|Figure 2: Fall in tubular reabsorption of phosphate and TmPO4/GFR in response to exogenous parathyroid hormone|
Click here to view
|Table 1: Basic mineral parameters of case, control, and known hypoparathyroid patients|
Click here to view
| Discussion|| |
PHP is a genetic disorder characterized by hypocalcemia, hyperphosphatemia, increased concentration of PTH with insensitivity to action of PTH at different sites depending on maternal or paternal imprinting and reduced Gsα activity. GNAS-1 gene is located on Ch 20q13.3 and encodes Gsα. Gsα has biallelic expression in most tissues but paternal gene is silenced in renal proximal convoluted tubule, thyroid, gonads, and pituitary. PHP1a has mutated maternal Gsα. PHP1b is characterized by epigenetic defects in imprinting of GNAS locus of maternal allele due to microdeletions at GNAS-1 locus with normal Gsα activity everywhere but renal proximal tubule. Gsα deficiency in renal proximal tubules is due to the lack of an active maternal allele, but has no effect on Gsα expression in the majority of other tissues, thus lack AHO phenotype, may present as pseudohypohyperparathyroidism and may have mild resistance to TSH and calcitonin.  Biochemically, PHP1b is classically characterized by blunted urinary cAMP and phosphaturic response to PTH.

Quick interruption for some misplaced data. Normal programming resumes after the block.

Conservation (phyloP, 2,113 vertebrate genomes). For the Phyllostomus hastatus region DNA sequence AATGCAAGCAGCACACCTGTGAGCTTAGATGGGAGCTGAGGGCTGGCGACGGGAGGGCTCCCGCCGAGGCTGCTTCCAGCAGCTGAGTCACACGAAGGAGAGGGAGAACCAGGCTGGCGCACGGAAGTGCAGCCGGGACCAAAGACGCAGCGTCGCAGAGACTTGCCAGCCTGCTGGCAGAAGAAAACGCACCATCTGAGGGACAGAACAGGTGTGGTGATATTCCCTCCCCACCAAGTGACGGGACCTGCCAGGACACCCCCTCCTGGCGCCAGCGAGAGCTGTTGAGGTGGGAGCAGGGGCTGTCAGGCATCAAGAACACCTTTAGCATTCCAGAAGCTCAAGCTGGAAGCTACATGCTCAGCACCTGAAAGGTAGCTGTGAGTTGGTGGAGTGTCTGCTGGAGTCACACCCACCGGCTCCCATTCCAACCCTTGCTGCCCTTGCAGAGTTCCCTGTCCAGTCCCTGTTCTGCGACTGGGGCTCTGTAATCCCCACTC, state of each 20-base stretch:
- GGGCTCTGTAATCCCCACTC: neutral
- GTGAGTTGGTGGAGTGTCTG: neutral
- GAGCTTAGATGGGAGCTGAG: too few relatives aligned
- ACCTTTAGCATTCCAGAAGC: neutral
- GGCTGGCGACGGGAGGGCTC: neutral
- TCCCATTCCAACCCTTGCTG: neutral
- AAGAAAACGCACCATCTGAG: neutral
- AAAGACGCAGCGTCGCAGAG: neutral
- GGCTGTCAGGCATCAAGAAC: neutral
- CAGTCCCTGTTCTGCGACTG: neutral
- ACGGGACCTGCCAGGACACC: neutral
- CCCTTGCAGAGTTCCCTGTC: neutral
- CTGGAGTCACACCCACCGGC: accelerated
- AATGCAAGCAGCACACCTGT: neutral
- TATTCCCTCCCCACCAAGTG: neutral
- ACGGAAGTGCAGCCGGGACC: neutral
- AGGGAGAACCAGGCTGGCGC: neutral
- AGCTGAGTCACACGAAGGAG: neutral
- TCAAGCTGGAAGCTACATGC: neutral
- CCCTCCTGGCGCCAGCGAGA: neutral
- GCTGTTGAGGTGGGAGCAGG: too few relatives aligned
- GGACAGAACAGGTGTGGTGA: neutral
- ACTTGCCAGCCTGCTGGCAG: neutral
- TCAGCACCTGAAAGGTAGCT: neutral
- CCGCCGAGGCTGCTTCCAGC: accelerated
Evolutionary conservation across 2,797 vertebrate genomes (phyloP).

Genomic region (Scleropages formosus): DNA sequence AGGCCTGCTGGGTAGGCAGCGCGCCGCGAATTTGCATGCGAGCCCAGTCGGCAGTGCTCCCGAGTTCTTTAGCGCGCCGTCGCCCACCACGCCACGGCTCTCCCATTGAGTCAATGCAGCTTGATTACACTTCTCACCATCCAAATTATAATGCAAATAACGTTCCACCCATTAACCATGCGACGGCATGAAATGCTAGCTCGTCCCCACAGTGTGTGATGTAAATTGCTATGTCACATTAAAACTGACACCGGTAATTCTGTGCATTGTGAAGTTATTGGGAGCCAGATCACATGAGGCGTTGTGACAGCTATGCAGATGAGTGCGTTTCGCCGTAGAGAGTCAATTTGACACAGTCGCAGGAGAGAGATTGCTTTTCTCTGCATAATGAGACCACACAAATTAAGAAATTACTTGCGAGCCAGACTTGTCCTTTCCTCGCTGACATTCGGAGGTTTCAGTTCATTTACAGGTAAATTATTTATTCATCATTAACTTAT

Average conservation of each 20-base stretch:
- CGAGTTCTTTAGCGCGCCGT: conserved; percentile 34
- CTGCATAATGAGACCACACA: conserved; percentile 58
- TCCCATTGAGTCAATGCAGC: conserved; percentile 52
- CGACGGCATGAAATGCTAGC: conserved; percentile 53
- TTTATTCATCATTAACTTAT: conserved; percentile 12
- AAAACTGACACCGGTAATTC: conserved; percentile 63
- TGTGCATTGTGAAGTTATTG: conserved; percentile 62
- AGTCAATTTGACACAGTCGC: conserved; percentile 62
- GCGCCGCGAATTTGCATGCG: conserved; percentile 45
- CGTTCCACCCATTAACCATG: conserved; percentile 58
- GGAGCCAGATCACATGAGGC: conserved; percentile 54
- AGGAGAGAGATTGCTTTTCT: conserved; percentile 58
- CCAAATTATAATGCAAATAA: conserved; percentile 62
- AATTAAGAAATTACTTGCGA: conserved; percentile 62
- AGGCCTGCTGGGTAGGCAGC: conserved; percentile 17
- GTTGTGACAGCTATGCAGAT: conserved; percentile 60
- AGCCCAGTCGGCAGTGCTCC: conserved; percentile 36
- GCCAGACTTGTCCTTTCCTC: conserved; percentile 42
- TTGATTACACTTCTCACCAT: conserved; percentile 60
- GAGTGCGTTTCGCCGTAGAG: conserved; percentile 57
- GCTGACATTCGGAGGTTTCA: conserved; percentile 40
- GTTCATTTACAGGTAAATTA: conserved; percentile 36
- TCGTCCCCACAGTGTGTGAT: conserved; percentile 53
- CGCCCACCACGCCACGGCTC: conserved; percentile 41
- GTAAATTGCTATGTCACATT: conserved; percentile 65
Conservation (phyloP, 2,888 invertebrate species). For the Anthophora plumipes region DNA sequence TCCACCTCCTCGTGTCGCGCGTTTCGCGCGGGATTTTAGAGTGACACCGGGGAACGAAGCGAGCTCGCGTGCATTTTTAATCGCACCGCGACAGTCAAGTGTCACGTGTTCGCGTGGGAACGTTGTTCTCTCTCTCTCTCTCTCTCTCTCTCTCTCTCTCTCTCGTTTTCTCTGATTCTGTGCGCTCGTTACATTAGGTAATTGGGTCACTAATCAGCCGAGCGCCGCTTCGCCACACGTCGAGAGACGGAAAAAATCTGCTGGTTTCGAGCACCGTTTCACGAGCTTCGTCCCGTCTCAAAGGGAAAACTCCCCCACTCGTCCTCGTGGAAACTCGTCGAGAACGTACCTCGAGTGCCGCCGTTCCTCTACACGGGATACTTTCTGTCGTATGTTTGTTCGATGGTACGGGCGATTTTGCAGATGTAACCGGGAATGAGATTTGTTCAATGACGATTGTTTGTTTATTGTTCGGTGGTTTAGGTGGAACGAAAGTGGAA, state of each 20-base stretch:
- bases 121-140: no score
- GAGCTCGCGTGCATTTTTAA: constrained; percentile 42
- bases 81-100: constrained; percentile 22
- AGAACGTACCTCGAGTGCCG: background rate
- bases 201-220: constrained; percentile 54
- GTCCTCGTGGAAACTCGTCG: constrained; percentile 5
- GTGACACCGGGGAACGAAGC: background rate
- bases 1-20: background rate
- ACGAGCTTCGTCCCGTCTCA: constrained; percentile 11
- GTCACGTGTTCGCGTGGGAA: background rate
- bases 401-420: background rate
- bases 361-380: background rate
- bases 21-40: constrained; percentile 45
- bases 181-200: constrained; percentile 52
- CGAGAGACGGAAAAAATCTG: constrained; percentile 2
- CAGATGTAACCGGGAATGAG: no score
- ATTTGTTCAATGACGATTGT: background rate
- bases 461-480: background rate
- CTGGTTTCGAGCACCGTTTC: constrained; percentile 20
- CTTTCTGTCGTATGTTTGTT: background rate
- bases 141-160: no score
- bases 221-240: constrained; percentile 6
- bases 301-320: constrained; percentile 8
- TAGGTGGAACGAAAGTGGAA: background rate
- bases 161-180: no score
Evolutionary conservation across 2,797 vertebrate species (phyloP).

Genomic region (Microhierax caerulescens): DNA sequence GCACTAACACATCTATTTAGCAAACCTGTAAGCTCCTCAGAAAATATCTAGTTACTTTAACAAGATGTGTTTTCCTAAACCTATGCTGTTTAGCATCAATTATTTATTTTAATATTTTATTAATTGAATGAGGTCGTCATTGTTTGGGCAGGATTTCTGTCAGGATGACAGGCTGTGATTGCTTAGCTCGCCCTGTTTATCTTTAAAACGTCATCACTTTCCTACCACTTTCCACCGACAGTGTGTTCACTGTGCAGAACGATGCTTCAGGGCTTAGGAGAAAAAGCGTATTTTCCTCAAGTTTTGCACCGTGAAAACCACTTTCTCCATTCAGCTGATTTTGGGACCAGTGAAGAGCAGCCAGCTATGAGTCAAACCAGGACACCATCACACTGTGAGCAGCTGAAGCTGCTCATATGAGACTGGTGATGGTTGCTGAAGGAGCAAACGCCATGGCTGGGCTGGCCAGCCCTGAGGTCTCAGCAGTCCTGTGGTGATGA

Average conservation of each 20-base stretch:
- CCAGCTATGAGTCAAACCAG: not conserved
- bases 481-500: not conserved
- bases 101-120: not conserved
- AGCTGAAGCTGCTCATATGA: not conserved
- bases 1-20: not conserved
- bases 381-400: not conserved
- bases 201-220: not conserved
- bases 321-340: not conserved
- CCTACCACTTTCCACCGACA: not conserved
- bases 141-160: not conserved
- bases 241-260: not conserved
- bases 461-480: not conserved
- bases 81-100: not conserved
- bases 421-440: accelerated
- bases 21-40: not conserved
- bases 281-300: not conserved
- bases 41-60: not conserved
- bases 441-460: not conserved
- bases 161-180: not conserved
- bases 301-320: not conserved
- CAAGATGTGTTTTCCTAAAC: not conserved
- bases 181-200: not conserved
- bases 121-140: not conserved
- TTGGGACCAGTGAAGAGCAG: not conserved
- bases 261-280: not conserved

In our patient, hypocalcemic tetany, raised PTH, and blunted urinary cAMP response to exogenous PTH confirmed the diagnosis of PHP1b. PHP usually presents at an early age but late onset PHP1 at age of 54 years  and PHP1b has been reported at 46 years of age.  This is the second case in the literature where presentation of the disease delayed beyond third decade. Also about 50% cases of PHP1b are sporadic so family history of similar illness may not be there.
Another odd point in our case was normal phosphaturic response to exogenous PTH. We propose following possible explanations for normal phosphaturic response in our case who, was on treatment. First, it is reported that during in vitro tests, adding serum of pseudohypoparathyroid patient to exogenous PTH leads to blunted phosphaturic response due to the presence of some unknown inhibitory factor in serum of these patients, which reverts on treatment of these patients with vitamin D.  It is speculated that this unknown factor is amino-truncated fragments of PTH, which gets accumulated as part of raised PTH. Vitamin D treatment leads to normalization of serum calcium level, which by feedback inhibition of parathyroid glands reduces truncated fragments of PTH. Hence, interference to exogenous PTH is reduced leading to normal phosphaturic response [Figure 3]. Second, PTH resistance and hyperphosphatemia decrease activity of enzyme 1-α-hydroxylase, which lead to decreased generation of 1,25(OH)2D. Activated vitamin D acts on osteoblast and increases the release of FGF-23, which by inducing phosphaturia restores normal phosphate homeostasis.